Updated: Sep 11, 2020
The pandemic created an economic crisis that is the largest since the Great Depression of the 1930s.
Energy demand fell dramatically
According to the report that was published in June by the International Energy Agency (IEA), world energy demand could fall by 6% in 2020, and electricity demand by 5%. This would amount to a shock around seven times larger than the one that occurred during the 2008-09 financial crisis.
It is clear that electricity demand, depressed by 20% or more during period of full lockdown in several countries, will rebound but there is no doubt that the crisis will have a huge impact on the world energy mix. Oil demand and coal demand are expected to drop by 8% in 2020; natural gas demand is expected to fall by around 4%.
Will there be winners? Clearly, renewable generation is expected to increase because of low operating costs, its preferential access in many power systems around the world, and growth in capacity through the many projects that are about to come online in 2020.
CO2 emissions followed suit but may recover
Very importantly, the other winner is the environment with global CO2 emissions expected to fall by around 2.5 Gigatons (Gt) to just under 31 Gt, around 8% lower than in 2019; and back to their level of 2010.
The problem is that, as this decline is due to reductions in economic activity rather than structural changes in the way the world produces and consumes energy, the global CO2 emissions are very likely to rebound as economies slowly recover. A key issue will be to know the potential impact that behavioural changes will have as we might never come back to the way we used to live, work, travel and commute before the crisis.
Nevertheless, what will we need to avoid that rebound? Probably more than the revising or reaffirming of commitments to clean energy transitions emerging in many OECD countries. It will also require the full success of a 'green scenario' in which public and private investments would result in developing low-carbon technologies for use in energy-intensive domains like housing, transport and industry; and a key condition of success is, for these countries, to recover economically at a level allowing them to finance these investments.
Batteries cannot become the main answer to energy storage issues
Alternate solutions need to be found to complement pumped-storage hydroelectricity that accounts nonetheless, according to the International Hydropower Association, for over 94 per cent of installed global energy storage capacity. If batteries are the natural answer to this issue, the main difficulty comes from their energy density, hardly compatible with massive energy usages.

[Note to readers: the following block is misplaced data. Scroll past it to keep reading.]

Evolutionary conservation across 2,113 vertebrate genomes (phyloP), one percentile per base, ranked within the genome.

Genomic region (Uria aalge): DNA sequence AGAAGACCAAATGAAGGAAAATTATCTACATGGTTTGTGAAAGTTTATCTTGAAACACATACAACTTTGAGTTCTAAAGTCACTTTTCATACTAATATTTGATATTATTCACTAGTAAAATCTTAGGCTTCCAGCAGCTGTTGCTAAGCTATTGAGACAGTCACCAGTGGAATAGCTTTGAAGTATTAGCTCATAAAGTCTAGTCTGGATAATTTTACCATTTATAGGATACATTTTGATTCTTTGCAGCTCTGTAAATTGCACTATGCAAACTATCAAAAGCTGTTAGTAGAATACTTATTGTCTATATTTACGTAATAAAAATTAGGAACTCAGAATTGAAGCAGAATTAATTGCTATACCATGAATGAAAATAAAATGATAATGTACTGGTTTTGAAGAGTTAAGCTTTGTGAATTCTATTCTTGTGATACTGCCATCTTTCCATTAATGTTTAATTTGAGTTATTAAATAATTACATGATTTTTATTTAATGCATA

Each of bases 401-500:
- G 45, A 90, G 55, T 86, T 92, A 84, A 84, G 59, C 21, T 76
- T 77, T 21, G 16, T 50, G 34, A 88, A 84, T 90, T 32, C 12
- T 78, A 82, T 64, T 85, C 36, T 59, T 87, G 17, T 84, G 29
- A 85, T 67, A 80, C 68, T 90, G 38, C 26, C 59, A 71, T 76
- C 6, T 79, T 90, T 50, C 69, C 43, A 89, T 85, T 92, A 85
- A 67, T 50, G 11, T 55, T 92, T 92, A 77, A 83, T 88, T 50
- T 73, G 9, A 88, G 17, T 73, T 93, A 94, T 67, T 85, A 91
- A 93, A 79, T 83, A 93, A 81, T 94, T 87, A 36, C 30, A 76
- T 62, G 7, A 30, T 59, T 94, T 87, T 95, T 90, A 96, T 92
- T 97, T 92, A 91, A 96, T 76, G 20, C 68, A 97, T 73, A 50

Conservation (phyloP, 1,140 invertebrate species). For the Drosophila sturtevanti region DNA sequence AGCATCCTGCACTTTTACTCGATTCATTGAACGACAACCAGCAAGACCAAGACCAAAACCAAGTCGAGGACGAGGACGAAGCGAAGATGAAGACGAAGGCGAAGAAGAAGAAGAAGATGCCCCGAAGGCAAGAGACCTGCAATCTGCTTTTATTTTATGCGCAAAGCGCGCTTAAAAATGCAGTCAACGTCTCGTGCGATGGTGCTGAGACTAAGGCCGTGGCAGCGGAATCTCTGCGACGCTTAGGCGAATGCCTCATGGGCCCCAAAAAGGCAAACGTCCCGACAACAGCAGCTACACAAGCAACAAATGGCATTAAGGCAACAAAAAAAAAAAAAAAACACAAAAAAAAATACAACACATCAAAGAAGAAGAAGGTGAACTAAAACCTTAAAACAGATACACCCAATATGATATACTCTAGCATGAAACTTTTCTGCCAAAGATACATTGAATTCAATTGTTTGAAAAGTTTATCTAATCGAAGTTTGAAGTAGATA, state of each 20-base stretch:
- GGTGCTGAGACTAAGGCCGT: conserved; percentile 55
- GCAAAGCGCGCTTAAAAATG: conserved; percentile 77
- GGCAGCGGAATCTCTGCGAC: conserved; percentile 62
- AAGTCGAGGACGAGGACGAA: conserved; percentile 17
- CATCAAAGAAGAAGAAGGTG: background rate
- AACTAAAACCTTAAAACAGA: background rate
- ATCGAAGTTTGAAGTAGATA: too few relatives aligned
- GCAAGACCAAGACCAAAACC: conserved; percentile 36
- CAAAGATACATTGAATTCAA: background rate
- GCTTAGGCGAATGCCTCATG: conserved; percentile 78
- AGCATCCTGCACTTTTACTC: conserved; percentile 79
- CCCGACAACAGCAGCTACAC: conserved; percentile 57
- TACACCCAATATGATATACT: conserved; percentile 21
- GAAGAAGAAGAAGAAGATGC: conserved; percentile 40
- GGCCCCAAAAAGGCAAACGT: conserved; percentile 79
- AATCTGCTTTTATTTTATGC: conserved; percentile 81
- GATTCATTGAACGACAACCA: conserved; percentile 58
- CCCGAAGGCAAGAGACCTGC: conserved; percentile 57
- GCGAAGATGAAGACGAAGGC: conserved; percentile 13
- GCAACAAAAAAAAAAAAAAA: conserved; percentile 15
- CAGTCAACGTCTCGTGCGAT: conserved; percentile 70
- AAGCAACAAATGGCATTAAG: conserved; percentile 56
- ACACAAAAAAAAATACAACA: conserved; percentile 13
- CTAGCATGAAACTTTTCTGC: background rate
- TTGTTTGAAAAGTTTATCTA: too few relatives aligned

In that context, the solution envisaged by many is 'Green Hydrogen' - made by using clean electricity from low-carbon energy technologies to electrolyse water - despite a global efficiency that stays around 40%. Hydrogen would be the missing link in the energy transition: low-carbon electricity can be used to produce hydrogen, which can in turn provide energy to sectors otherwise difficult to decarbonise.
The European Commission published on 8 July 2020 their "Hydrogen Strategy for a climate neutral Europe", after having previously highlighted in their Recovery Plan "hydrogen as an investment priority to boost economic growth and resilience, create local jobs and consolidate the EU’s global leadership".
Obviously, the issue for the European Union is to find billions of euros in investment and persuade member states, despite the financial strain cause by the pandemic, to give their backing.
A bigger problem will remain
The fact that the hydrogen strategy validated by the European Union is closely articulated with the Recovery Plan following the Covid-19 pandemic is indeed very good news. It shows that Climate Change remains one of the highest priorities and that an opportunity is brought by the Covid-19 crisis and should be seized to foster the implementation of the energy transition. The environment can benefit from the flow of money that is flooding almost without any limitation in most of the world’s economies.